• Vincent Ene

What is a Recession and is it Inevitable in the United States?

There is a fear of a looming recession in the United States of America. Prices of goods may no longer be “business as usual”; it's quite heading to business “unusual.” Speculative reports are hanging in the air about the possible cause and, of course, what is the possible solution. As we dive into the article, we will learn whether it is a likely occurrence and if there is any need to worry or prepare about it.



Although the U.S. has been advancing from the economic saga of the pandemic, the inflation percent has been steady at 8.3% yearly. This change in inflation figures has been caused by many controlled and uncontrollable factors.


For the records, the federal reserve has planned to increase interest votes. Still, backed up by the President, this decision is not anticipated to change the prices of the product in the market (at least not at present).


This is also because of the ongoing Russia-Ukraine war that has caused restrictions and sanctions on valuable goods that are the raw materials for further production, e.g., fuel and grain, exacerbating the effects of the pandemic, supply chain issues, and the influx of cash in the economy.


What’s a recession?


A recession is a period of growth of the economy negatively, especially in the high price of goods and services coupled with unemployment.


In the United States, the inflation level increased during the pandemic year 2020. This was due to many companies shutting down, partially closing, and terminating workers. Now, the inflation level has reduced the pre-pandemic level. Though it is not easy to predict a recession, a growth of minus 1.4 percent fall is observed.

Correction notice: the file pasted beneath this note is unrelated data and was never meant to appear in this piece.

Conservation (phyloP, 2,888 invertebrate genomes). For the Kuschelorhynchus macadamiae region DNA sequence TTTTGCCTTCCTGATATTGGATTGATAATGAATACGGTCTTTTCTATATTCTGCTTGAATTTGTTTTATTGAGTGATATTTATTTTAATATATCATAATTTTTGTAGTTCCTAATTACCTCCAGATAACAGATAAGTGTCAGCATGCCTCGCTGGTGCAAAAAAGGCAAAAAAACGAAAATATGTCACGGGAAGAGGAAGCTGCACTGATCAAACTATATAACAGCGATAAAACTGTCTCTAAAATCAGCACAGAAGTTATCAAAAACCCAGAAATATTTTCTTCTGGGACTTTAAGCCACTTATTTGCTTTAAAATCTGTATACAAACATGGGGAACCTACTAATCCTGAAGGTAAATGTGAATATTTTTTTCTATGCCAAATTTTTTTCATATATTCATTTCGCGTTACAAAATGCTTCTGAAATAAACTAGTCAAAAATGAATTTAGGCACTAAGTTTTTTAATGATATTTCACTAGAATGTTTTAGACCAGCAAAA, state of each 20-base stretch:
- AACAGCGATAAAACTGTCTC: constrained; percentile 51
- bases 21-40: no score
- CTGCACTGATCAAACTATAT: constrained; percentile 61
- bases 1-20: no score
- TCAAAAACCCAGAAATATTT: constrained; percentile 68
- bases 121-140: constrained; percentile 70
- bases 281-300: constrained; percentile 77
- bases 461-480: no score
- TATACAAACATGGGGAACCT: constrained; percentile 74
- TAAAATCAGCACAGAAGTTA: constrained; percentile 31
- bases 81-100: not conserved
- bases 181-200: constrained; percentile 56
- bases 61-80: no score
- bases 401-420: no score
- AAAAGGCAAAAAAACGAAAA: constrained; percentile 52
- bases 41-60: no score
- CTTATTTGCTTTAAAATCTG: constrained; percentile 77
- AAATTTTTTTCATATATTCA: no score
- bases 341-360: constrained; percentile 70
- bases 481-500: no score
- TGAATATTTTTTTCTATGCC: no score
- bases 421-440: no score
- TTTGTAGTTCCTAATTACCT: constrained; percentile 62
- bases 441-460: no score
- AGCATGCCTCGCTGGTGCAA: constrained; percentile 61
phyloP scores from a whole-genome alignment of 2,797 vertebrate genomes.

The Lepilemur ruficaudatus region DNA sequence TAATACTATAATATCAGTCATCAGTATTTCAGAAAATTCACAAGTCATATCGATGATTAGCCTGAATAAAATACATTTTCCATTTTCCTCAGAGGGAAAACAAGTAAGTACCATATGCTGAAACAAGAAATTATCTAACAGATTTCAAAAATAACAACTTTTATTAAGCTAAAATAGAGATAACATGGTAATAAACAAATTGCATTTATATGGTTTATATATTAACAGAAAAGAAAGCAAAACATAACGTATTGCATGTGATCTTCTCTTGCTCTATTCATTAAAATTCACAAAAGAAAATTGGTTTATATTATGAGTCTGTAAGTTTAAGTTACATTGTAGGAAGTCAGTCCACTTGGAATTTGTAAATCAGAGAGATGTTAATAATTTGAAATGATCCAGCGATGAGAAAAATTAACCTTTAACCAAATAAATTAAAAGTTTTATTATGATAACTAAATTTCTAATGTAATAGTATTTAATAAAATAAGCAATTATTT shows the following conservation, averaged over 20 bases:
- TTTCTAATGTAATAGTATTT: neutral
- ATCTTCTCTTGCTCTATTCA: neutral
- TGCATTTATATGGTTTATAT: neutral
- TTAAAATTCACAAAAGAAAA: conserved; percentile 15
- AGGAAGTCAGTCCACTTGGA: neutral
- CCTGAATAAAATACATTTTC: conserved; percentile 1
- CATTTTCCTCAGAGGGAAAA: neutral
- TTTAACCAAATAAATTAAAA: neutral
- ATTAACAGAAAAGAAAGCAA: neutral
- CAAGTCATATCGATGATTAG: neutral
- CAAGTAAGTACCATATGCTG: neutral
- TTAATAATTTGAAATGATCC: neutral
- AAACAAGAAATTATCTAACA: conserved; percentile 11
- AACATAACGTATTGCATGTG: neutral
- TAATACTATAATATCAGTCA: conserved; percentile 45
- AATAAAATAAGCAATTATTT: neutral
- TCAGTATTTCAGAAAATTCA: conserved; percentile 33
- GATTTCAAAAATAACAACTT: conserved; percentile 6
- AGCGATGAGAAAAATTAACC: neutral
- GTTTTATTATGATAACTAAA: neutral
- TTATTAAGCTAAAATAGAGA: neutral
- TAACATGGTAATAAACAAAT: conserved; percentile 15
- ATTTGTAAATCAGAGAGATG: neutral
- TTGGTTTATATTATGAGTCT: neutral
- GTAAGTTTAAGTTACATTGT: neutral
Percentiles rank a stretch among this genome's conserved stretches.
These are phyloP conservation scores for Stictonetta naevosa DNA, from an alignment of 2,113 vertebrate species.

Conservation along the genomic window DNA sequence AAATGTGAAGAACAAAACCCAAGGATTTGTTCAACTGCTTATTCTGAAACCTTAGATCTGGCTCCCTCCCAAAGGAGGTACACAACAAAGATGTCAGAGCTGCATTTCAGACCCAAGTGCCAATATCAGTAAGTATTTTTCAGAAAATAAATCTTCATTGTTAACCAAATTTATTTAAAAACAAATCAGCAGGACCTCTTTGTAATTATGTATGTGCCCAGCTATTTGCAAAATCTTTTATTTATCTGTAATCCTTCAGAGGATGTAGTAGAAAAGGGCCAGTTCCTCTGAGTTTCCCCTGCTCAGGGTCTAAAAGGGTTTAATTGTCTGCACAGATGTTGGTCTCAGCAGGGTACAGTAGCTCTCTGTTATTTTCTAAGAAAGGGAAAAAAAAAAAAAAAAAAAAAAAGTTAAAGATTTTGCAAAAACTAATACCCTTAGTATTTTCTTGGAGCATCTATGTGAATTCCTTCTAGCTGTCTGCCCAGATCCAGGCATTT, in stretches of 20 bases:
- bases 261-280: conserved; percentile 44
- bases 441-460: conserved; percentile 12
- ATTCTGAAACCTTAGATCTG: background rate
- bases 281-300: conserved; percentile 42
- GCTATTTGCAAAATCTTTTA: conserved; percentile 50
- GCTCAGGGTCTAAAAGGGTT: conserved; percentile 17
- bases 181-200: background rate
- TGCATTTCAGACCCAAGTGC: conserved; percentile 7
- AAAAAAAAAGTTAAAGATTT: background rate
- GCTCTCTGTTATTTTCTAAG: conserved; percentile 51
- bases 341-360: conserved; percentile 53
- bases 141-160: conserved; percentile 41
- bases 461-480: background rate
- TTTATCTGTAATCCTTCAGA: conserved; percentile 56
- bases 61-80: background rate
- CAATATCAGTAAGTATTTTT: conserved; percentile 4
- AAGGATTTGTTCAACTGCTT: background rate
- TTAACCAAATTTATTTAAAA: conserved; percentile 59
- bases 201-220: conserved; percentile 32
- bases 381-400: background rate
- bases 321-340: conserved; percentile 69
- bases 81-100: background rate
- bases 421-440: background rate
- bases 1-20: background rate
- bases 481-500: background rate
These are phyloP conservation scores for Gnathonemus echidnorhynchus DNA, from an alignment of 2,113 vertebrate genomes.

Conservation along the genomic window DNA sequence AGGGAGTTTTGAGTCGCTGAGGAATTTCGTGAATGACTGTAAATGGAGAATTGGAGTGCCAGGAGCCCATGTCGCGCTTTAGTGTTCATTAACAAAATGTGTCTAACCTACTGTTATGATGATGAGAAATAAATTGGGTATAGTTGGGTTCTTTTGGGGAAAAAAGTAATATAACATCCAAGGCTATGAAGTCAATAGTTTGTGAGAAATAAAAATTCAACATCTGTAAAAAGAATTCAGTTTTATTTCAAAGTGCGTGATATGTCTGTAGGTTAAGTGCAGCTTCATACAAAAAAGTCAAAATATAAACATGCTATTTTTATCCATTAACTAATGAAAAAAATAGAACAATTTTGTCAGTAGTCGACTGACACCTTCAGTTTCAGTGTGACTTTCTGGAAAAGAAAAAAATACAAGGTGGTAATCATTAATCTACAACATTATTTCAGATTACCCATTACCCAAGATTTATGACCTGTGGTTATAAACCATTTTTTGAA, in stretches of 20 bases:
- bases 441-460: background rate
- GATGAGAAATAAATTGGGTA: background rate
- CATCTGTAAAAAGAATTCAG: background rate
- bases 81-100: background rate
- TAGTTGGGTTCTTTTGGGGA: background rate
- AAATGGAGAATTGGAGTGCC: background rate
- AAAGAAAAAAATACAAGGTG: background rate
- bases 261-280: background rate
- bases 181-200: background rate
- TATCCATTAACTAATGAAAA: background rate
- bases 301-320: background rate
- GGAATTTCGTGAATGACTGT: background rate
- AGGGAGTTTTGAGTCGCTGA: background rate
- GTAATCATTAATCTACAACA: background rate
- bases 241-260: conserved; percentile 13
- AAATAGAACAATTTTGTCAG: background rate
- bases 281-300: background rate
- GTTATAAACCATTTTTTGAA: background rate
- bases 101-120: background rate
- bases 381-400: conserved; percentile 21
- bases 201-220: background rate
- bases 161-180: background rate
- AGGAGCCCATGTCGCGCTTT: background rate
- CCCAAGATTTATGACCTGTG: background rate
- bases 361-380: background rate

Is the US heading towards it?


Many experts have come to say that though signs of recessions are observed, it does not appear that the states would be heading to such immediately.


Purchasing power for goods has reduced because of people’s decision to keep their cash. Still, there is optimism that the recession is far ahead. The IMF boss recently said that the third-world countries are liable to be affected by recession due to the high prices of goods and essential services, but America is not a third-world country, so they are out of it.


Also, spending has been low compared to the pre-pandemic period because the Covid-19 era caused many people to reduce spending alongside many movements and travel curtailed.


Instead, any eventuality of recession will be met by many sitting on unused cash since the habit of saving and conservative spending was taught to many Americans during the pandemic.


Oxford economics estimated that households could save an additional 2.5 trillion dollars but spend only 41 billion dollars.


Conclusion


Alternatively, Joe Brusuelas, a chief economist, thinks that:


If the consumer is not pulling back, you don’t get a recession.

This means that the more people (especially the top and middle class) continue to spend, travel is made frequently, items are bought, and recession is bound to be curbed. This will contrast with those in the lower class who, due to the high price of goods, will need to work harder to cater to their daily needs.


From this preceding, people can see that though prices of goods may not remain the same. But as long as workers are being hired and spending is occurring by the “big spenders,” the possibility of a recession can be averted.



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Vincent Ene is a content writer for the International Youths Organization for Peace and Sustainability. He is also currently pursuing his Master's degree in Agriculture at the University of Calabar in Nigeria.


Inputs and Edits by Sovena Ngeth.